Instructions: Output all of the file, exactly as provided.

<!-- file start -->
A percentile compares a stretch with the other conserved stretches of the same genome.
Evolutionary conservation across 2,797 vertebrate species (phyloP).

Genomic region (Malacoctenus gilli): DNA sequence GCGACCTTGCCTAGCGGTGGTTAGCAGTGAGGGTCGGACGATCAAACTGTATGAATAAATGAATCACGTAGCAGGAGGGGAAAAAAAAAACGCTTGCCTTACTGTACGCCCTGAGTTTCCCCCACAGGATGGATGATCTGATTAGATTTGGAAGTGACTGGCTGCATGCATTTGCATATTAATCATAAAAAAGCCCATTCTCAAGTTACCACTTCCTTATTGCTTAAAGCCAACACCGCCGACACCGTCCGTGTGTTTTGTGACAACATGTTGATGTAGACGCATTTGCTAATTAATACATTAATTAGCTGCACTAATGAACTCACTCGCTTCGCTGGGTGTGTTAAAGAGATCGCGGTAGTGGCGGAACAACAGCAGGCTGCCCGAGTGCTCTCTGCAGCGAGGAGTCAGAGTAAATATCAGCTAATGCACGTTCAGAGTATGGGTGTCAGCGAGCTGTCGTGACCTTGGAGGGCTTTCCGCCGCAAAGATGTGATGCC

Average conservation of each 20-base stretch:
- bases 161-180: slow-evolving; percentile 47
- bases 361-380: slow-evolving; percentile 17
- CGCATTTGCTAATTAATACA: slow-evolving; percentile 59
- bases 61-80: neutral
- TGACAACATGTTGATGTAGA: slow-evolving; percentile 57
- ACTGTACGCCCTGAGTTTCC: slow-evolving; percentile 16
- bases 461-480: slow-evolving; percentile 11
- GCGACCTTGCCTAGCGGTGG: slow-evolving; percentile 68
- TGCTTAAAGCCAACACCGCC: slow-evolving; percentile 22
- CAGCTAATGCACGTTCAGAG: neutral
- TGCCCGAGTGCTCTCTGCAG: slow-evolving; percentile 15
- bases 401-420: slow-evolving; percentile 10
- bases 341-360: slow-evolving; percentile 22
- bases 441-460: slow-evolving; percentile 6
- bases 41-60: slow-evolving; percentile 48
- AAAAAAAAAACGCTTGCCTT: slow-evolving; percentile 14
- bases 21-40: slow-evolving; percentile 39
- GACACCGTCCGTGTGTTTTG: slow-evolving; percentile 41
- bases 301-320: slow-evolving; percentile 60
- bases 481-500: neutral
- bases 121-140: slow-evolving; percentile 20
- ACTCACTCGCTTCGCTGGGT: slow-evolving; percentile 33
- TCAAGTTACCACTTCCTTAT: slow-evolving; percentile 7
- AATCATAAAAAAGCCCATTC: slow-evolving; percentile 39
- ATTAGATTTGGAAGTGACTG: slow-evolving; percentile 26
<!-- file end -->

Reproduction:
A percentile compares a stretch with the other conserved stretches of the same genome.
Evolutionary conservation across 2,797 vertebrate species (phyloP).

Genomic region (Malacoctenus gilli): DNA sequence GCGACCTTGCCTAGCGGTGGTTAGCAGTGAGGGTCGGACGATCAAACTGTATGAATAAATGAATCACGTAGCAGGAGGGGAAAAAAAAAACGCTTGCCTTACTGTACGCCCTGAGTTTCCCCCACAGGATGGATGATCTGATTAGATTTGGAAGTGACTGGCTGCATGCATTTGCATATTAATCATAAAAAAGCCCATTCTCAAGTTACCACTTCCTTATTGCTTAAAGCCAACACCGCCGACACCGTCCGTGTGTTTTGTGACAACATGTTGATGTAGACGCATTTGCTAATTAATACATTAATTAGCTGCACTAATGAACTCACTCGCTTCGCTGGGTGTGTTAAAGAGATCGCGGTAGTGGCGGAACAACAGCAGGCTGCCCGAGTGCTCTCTGCAGCGAGGAGTCAGAGTAAATATCAGCTAATGCACGTTCAGAGTATGGGTGTCAGCGAGCTGTCGTGACCTTGGAGGGCTTTCCGCCGCAAAGATGTGATGCC

Average conservation of each 20-base stretch:
- bases 161-180: slow-evolving; percentile 47
- bases 361-380: slow-evolving; percentile 17
- CGCATTTGCTAATTAATACA: slow-evolving; percentile 59
- bases 61-80: neutral
- TGACAACATGTTGATGTAGA: slow-evolving; percentile 57
- ACTGTACGCCCTGAGTTTCC: slow-evolving; percentile 16
- bases 461-480: slow-evolving; percentile 11
- GCGACCTTGCCTAGCGGTGG: slow-evolving; percentile 68
- TGCTTAAAGCCAACACCGCC: slow-evolving; percentile 22
- CAGCTAATGCACGTTCAGAG: neutral
- TGCCCGAGTGCTCTCTGCAG: slow-evolving; percentile 15
- bases 401-420: slow-evolving; percentile 10
- bases 341-360: slow-evolving; percentile 22
- bases 441-460: slow-evolving; percentile 6
- bases 41-60: slow-evolving; percentile 48
- AAAAAAAAAACGCTTGCCTT: slow-evolving; percentile 14
- bases 21-40: slow-evolving; percentile 39
- GACACCGTCCGTGTGTTTTG: slow-evolving; percentile 41
- bases 301-320: slow-evolving; percentile 60
- bases 481-500: neutral
- bases 121-140: slow-evolving; percentile 20
- ACTCACTCGCTTCGCTGGGT: slow-evolving; percentile 33
- TCAAGTTACCACTTCCTTAT: slow-evolving; percentile 7
- AATCATAAAAAAGCCCATTC: slow-evolving; percentile 39
- ATTAGATTTGGAAGTGACTG: slow-evolving; percentile 26